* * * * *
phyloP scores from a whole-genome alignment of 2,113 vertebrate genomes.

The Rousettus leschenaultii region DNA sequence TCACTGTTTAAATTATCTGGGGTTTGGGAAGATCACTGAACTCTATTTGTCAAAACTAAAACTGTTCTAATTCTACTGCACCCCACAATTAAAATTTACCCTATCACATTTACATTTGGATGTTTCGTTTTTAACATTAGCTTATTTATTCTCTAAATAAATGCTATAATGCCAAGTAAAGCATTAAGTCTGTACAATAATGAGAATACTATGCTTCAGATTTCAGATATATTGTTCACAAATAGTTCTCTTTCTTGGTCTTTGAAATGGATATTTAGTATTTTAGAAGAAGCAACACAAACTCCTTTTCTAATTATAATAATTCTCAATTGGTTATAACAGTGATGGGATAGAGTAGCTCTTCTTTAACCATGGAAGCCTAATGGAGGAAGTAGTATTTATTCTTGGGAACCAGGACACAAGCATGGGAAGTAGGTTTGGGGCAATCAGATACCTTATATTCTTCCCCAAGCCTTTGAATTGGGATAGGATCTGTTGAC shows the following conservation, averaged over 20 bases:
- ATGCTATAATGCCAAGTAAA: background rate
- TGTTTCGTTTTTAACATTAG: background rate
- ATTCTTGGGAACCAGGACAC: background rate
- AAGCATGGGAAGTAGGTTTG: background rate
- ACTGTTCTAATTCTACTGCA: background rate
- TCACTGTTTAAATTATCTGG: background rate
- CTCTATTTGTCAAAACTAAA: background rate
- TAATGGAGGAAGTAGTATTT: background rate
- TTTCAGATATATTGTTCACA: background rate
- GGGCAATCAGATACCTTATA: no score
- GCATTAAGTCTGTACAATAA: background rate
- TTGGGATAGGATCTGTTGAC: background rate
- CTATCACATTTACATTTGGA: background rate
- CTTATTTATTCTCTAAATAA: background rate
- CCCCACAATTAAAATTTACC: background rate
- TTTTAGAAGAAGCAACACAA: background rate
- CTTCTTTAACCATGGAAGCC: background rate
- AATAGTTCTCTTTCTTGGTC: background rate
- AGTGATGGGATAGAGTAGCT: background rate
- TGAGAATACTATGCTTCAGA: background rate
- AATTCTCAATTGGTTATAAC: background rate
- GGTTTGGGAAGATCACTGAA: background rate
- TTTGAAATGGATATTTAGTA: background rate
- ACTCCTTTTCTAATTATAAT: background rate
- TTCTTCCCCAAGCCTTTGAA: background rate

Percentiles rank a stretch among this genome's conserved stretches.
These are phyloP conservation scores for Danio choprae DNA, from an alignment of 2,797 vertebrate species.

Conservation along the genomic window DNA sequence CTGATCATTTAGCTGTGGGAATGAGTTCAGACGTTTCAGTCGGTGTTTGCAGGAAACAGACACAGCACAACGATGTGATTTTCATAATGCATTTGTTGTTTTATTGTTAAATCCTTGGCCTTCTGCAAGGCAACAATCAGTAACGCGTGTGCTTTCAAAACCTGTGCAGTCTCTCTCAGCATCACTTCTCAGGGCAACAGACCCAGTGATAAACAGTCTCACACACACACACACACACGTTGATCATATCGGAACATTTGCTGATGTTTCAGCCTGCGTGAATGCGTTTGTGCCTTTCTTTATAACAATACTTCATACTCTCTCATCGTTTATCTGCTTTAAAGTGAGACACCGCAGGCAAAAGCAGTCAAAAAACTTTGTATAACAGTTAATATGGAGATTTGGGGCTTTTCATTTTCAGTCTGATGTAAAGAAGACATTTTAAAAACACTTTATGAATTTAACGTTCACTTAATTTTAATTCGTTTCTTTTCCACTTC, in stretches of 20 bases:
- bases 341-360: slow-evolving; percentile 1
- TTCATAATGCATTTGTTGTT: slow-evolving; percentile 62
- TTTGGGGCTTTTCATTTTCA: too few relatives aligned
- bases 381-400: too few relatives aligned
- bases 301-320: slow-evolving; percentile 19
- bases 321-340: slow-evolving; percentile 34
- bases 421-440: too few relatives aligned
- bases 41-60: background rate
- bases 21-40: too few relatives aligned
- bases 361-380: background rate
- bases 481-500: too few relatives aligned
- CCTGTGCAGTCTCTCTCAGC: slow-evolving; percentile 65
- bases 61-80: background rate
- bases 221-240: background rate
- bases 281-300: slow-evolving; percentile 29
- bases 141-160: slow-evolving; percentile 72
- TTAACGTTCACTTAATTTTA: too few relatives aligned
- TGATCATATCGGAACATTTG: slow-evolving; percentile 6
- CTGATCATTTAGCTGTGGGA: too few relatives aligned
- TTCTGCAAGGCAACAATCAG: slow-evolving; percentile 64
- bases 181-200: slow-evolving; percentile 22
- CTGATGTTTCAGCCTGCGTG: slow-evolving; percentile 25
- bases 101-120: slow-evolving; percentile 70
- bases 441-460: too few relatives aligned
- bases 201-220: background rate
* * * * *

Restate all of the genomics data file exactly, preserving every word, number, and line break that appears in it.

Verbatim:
phyloP scores from a whole-genome alignment of 2,113 vertebrate genomes.

The Rousettus leschenaultii region DNA sequence TCACTGTTTAAATTATCTGGGGTTTGGGAAGATCACTGAACTCTATTTGTCAAAACTAAAACTGTTCTAATTCTACTGCACCCCACAATTAAAATTTACCCTATCACATTTACATTTGGATGTTTCGTTTTTAACATTAGCTTATTTATTCTCTAAATAAATGCTATAATGCCAAGTAAAGCATTAAGTCTGTACAATAATGAGAATACTATGCTTCAGATTTCAGATATATTGTTCACAAATAGTTCTCTTTCTTGGTCTTTGAAATGGATATTTAGTATTTTAGAAGAAGCAACACAAACTCCTTTTCTAATTATAATAATTCTCAATTGGTTATAACAGTGATGGGATAGAGTAGCTCTTCTTTAACCATGGAAGCCTAATGGAGGAAGTAGTATTTATTCTTGGGAACCAGGACACAAGCATGGGAAGTAGGTTTGGGGCAATCAGATACCTTATATTCTTCCCCAAGCCTTTGAATTGGGATAGGATCTGTTGAC shows the following conservation, averaged over 20 bases:
- ATGCTATAATGCCAAGTAAA: background rate
- TGTTTCGTTTTTAACATTAG: background rate
- ATTCTTGGGAACCAGGACAC: background rate
- AAGCATGGGAAGTAGGTTTG: background rate
- ACTGTTCTAATTCTACTGCA: background rate
- TCACTGTTTAAATTATCTGG: background rate
- CTCTATTTGTCAAAACTAAA: background rate
- TAATGGAGGAAGTAGTATTT: background rate
- TTTCAGATATATTGTTCACA: background rate
- GGGCAATCAGATACCTTATA: no score
- GCATTAAGTCTGTACAATAA: background rate
- TTGGGATAGGATCTGTTGAC: background rate
- CTATCACATTTACATTTGGA: background rate
- CTTATTTATTCTCTAAATAA: background rate
- CCCCACAATTAAAATTTACC: background rate
- TTTTAGAAGAAGCAACACAA: background rate
- CTTCTTTAACCATGGAAGCC: background rate
- AATAGTTCTCTTTCTTGGTC: background rate
- AGTGATGGGATAGAGTAGCT: background rate
- TGAGAATACTATGCTTCAGA: background rate
- AATTCTCAATTGGTTATAAC: background rate
- GGTTTGGGAAGATCACTGAA: background rate
- TTTGAAATGGATATTTAGTA: background rate
- ACTCCTTTTCTAATTATAAT: background rate
- TTCTTCCCCAAGCCTTTGAA: background rate

Percentiles rank a stretch among this genome's conserved stretches.
These are phyloP conservation scores for Danio choprae DNA, from an alignment of 2,797 vertebrate species.

Conservation along the genomic window DNA sequence CTGATCATTTAGCTGTGGGAATGAGTTCAGACGTTTCAGTCGGTGTTTGCAGGAAACAGACACAGCACAACGATGTGATTTTCATAATGCATTTGTTGTTTTATTGTTAAATCCTTGGCCTTCTGCAAGGCAACAATCAGTAACGCGTGTGCTTTCAAAACCTGTGCAGTCTCTCTCAGCATCACTTCTCAGGGCAACAGACCCAGTGATAAACAGTCTCACACACACACACACACACGTTGATCATATCGGAACATTTGCTGATGTTTCAGCCTGCGTGAATGCGTTTGTGCCTTTCTTTATAACAATACTTCATACTCTCTCATCGTTTATCTGCTTTAAAGTGAGACACCGCAGGCAAAAGCAGTCAAAAAACTTTGTATAACAGTTAATATGGAGATTTGGGGCTTTTCATTTTCAGTCTGATGTAAAGAAGACATTTTAAAAACACTTTATGAATTTAACGTTCACTTAATTTTAATTCGTTTCTTTTCCACTTC, in stretches of 20 bases:
- bases 341-360: slow-evolving; percentile 1
- TTCATAATGCATTTGTTGTT: slow-evolving; percentile 62
- TTTGGGGCTTTTCATTTTCA: too few relatives aligned
- bases 381-400: too few relatives aligned
- bases 301-320: slow-evolving; percentile 19
- bases 321-340: slow-evolving; percentile 34
- bases 421-440: too few relatives aligned
- bases 41-60: background rate
- bases 21-40: too few relatives aligned
- bases 361-380: background rate
- bases 481-500: too few relatives aligned
- CCTGTGCAGTCTCTCTCAGC: slow-evolving; percentile 65
- bases 61-80: background rate
- bases 221-240: background rate
- bases 281-300: slow-evolving; percentile 29
- bases 141-160: slow-evolving; percentile 72
- TTAACGTTCACTTAATTTTA: too few relatives aligned
- TGATCATATCGGAACATTTG: slow-evolving; percentile 6
- CTGATCATTTAGCTGTGGGA: too few relatives aligned
- TTCTGCAAGGCAACAATCAG: slow-evolving; percentile 64
- bases 181-200: slow-evolving; percentile 22
- CTGATGTTTCAGCCTGCGTG: slow-evolving; percentile 25
- bases 101-120: slow-evolving; percentile 70
- bases 441-460: too few relatives aligned
- bases 201-220: background rate